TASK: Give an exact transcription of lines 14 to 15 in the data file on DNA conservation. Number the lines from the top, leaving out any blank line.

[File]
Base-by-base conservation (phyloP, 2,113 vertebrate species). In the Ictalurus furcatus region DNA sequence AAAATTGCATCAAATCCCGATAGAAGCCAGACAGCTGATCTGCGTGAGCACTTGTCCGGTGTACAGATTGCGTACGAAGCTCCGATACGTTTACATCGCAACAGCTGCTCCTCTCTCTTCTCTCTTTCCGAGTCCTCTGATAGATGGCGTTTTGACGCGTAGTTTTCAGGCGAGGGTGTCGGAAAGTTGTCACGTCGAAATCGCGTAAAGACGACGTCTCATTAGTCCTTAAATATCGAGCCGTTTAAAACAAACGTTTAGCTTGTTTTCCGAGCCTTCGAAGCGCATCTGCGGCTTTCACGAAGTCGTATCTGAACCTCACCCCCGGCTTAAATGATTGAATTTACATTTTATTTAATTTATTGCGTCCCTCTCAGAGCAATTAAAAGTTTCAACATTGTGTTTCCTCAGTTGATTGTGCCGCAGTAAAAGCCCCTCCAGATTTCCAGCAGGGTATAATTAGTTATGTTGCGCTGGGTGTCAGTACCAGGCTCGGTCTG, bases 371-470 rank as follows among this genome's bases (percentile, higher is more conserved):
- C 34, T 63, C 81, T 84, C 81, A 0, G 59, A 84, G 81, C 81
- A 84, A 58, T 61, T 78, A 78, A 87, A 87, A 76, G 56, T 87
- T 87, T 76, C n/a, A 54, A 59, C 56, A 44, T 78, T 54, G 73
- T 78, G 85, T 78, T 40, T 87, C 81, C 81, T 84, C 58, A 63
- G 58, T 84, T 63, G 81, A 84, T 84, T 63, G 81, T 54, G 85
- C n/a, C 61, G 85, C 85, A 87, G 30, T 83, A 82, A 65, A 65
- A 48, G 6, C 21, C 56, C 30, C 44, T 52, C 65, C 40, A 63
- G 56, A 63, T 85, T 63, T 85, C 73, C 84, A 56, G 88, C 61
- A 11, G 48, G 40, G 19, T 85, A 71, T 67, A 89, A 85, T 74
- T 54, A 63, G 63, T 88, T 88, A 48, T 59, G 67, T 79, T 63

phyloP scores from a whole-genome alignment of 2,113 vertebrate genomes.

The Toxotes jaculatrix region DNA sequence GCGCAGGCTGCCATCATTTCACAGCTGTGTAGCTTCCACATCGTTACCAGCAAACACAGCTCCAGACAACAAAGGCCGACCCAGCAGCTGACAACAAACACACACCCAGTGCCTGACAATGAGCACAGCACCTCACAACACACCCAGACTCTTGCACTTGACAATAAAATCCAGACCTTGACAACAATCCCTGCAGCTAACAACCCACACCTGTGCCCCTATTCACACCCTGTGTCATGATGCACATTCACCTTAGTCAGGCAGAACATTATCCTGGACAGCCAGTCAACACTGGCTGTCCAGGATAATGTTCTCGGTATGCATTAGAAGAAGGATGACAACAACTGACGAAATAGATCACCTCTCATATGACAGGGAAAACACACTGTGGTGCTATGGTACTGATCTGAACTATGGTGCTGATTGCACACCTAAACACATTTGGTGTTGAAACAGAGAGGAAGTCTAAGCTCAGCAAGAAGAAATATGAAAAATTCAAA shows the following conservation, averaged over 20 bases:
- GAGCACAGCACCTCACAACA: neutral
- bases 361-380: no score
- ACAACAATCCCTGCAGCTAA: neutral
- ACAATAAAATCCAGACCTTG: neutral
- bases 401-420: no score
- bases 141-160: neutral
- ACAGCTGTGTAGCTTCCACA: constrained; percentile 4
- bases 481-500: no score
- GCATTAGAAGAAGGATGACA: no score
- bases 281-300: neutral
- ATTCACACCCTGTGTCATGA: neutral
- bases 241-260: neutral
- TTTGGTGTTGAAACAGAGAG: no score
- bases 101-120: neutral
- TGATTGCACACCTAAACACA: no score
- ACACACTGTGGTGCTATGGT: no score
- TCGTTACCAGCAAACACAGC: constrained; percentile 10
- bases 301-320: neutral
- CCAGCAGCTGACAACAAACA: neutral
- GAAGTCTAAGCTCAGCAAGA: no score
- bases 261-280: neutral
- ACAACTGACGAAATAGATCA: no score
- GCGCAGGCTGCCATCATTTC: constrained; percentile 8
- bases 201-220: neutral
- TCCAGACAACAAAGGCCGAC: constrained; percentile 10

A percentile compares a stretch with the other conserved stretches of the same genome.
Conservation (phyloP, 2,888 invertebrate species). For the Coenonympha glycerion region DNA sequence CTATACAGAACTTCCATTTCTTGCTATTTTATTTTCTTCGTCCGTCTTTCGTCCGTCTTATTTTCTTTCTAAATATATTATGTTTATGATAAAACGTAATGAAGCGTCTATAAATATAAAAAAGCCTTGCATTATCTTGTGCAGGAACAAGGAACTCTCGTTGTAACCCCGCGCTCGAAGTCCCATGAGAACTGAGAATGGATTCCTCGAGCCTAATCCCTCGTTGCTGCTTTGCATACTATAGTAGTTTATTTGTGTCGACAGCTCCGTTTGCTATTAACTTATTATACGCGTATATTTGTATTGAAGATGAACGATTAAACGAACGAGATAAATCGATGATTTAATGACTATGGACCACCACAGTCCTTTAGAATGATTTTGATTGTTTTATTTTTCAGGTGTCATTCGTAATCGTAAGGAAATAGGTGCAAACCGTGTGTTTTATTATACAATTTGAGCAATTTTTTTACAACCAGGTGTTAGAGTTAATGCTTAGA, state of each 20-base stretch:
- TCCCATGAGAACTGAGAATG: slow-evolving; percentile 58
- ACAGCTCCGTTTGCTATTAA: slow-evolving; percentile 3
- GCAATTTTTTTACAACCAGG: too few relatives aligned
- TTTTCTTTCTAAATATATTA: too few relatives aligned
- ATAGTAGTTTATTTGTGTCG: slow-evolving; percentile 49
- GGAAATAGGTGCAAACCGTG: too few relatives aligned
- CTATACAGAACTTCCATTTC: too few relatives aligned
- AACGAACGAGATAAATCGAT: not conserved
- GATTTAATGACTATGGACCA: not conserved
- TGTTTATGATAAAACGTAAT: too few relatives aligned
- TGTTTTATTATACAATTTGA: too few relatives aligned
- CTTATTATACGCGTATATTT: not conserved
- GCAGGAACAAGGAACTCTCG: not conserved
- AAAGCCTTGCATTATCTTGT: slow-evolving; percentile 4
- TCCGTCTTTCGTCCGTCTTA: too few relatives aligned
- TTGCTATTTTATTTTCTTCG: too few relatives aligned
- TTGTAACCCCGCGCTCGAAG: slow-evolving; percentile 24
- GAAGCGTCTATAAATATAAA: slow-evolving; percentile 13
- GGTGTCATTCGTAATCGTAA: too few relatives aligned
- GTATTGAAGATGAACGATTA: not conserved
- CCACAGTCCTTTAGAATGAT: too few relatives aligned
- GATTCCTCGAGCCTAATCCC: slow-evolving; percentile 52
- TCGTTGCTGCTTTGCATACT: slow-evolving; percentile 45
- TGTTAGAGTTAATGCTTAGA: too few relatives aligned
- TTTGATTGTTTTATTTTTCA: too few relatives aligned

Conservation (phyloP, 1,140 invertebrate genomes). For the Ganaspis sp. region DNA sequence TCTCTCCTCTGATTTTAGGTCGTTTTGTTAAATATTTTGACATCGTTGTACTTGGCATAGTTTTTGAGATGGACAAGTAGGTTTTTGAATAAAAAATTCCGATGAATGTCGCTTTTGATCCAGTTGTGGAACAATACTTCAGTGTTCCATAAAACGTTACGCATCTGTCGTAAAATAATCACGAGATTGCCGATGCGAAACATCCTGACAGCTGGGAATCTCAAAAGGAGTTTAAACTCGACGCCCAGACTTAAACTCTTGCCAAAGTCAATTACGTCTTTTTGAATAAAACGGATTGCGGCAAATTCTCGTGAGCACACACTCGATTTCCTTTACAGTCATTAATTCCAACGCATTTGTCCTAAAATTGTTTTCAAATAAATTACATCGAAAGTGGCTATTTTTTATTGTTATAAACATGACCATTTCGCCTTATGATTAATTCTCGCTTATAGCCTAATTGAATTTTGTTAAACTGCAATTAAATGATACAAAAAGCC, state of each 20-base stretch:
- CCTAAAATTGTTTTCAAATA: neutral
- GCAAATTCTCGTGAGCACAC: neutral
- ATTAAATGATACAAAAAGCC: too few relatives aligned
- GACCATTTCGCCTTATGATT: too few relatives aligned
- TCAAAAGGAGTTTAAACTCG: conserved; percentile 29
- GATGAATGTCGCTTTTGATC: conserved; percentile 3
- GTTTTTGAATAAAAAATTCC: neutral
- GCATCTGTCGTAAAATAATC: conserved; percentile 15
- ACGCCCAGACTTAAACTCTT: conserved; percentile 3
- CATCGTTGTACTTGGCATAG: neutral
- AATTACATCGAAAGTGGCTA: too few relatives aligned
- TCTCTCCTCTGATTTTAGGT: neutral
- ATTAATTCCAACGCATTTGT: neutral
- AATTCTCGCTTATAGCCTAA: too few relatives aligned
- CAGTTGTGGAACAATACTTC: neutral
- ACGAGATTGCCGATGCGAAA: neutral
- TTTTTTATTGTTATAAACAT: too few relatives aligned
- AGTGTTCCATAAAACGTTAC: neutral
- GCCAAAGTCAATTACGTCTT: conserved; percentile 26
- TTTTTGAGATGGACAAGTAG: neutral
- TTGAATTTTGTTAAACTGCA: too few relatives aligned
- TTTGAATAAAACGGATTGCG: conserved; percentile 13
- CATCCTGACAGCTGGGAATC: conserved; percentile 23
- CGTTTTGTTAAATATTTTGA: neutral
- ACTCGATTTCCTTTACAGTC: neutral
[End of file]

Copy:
- GAGCACAGCACCTCACAACA: neutral
- bases 361-380: no score